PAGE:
causation might be in the map rather than the territory

Of course it is. There is no atom of causation anywhere. It’s a tool for embedded agents to construct useful models in an internally partially predictable universe.

“Backward causation” may or may not be a useful model at times, but it is certainly nothing but a model.

As a trained (though not practicing) physicist, I can see that you are making a large category error here. Relativity neither adds to not subtracts from the causation models. In a deterministic Newtonian universe you can imagine backward causation as a useful tool. Sadly, its usefulness it rather limited. For example, the diffusion/heat equation is not well posed when run backwards, it blows up after a finite integration time. An intuitive way to see that is that you cannot reconstruct the shape of a glass of water from the puddle you see on the ground some time after it was spilled. But in cases where the relevant PDEs are well posed in both time directions, backward causality is equivalent to forward causality, if not computationally, then at least in principle.

All that special relativity gives you is that the absolute temporal order of events is only defined when they are within a lightcone, not outside of it. General relativity gives you both less and more. On the one hand, the Hilbert action is formulated without referring to time evolution at all and poses no restriction on the type of matter sources, be they positive or negative density, subluminal or superluminal, finite or singlular. On the other hand, to calculate most interesting things, one needs to solve the initial value problem, and that one poses various restrictions on what topologies and matter sources one can start with. On the third hand, there is a lot of freedom to define what constitutes “now”, as many different spacetime foliations are on equal footing.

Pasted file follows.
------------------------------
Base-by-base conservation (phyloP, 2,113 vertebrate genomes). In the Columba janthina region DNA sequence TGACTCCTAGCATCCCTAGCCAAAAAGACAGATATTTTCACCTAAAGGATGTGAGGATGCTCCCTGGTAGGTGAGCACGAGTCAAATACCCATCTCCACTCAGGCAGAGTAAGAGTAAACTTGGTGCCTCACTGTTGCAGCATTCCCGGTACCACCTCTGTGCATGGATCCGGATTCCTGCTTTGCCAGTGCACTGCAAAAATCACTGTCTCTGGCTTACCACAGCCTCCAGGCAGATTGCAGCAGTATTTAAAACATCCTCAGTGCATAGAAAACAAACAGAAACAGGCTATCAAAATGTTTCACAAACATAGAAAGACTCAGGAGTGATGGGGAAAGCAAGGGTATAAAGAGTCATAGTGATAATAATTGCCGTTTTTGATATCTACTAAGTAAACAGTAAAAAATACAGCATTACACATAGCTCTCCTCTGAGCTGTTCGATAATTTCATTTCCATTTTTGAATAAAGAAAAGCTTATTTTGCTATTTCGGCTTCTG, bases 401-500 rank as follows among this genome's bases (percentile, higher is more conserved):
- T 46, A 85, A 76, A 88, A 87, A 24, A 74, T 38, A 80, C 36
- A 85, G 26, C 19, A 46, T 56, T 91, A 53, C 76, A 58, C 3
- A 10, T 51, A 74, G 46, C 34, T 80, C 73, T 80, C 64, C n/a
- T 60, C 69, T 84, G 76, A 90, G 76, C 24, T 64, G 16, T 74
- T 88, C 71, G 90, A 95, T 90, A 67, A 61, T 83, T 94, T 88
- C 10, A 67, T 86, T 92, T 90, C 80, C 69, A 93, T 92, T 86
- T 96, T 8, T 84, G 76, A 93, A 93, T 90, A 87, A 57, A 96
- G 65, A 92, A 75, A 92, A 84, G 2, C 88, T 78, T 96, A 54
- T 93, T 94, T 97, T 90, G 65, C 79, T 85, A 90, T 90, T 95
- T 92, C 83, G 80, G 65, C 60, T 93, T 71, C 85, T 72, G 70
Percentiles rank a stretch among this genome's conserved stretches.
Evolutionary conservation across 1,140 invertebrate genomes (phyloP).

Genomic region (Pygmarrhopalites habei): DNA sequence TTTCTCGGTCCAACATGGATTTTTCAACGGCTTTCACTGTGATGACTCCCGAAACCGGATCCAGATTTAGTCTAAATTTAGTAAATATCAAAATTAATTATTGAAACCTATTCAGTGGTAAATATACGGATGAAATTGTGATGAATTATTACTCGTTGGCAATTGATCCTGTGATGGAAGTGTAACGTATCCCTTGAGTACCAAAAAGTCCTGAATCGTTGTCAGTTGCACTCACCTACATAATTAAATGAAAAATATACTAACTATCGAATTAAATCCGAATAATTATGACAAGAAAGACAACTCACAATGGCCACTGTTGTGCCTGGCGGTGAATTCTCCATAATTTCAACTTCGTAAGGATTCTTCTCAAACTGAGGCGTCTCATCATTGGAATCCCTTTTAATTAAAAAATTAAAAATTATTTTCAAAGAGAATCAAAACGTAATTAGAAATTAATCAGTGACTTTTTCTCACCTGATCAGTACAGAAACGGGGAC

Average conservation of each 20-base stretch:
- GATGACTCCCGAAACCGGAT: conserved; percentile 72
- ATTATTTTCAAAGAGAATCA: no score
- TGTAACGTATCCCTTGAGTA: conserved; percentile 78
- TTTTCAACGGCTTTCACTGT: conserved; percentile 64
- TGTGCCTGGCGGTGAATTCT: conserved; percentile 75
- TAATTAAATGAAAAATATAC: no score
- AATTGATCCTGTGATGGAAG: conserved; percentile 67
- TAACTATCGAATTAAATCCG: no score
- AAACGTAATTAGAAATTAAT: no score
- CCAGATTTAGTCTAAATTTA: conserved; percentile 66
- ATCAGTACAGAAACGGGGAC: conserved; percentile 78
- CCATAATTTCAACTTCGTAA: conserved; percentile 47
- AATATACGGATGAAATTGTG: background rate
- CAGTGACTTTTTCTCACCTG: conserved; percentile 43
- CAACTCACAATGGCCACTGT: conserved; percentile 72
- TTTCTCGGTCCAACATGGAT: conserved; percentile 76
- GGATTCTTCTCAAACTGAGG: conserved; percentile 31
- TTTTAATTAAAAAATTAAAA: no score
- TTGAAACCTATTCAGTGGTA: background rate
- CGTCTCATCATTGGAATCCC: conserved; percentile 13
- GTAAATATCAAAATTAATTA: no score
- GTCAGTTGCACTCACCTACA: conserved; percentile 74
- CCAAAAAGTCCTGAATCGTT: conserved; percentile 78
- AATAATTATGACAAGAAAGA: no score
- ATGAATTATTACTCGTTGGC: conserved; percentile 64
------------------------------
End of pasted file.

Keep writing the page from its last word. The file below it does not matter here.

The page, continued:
If you add quantum mechanics to the mix, the Born rule, needed to calculate anything useful regardless of one’s favorite interpretation, breaks linearity and unitarity at the moment of interaction (loosely speaking) and is not time-reversal invariant.

The entropic argument is also without merit: there is no reason to believe that entropy would decrease in a “high-entropy world”, whatever that might mean. We do not even know how observer-independent entropy is (Jaynes argued that apparent entropy depends on the observer’s knowledge of the world).

Basically, you are confusing map and territory. If backward causality helps you make more accurate maps, go wild, just don’t claim that you are doing anything other than constructing models.

I think we can go a bit farther in predicting that backwards causation will be a useful concept in some very specific cases, which will break down far above the scale of the normal second law.

We “see” backwards causation when we know the outcome but not how the system will get there. What does this behavior sound like a hallmark of? Optimization processes! We can predict in advance that backwards causation will be a useful idea to talk about the behavior of some optimization processes, but that it will stop contributing useful information when we want to zoom in past the “intentional stance” level of description.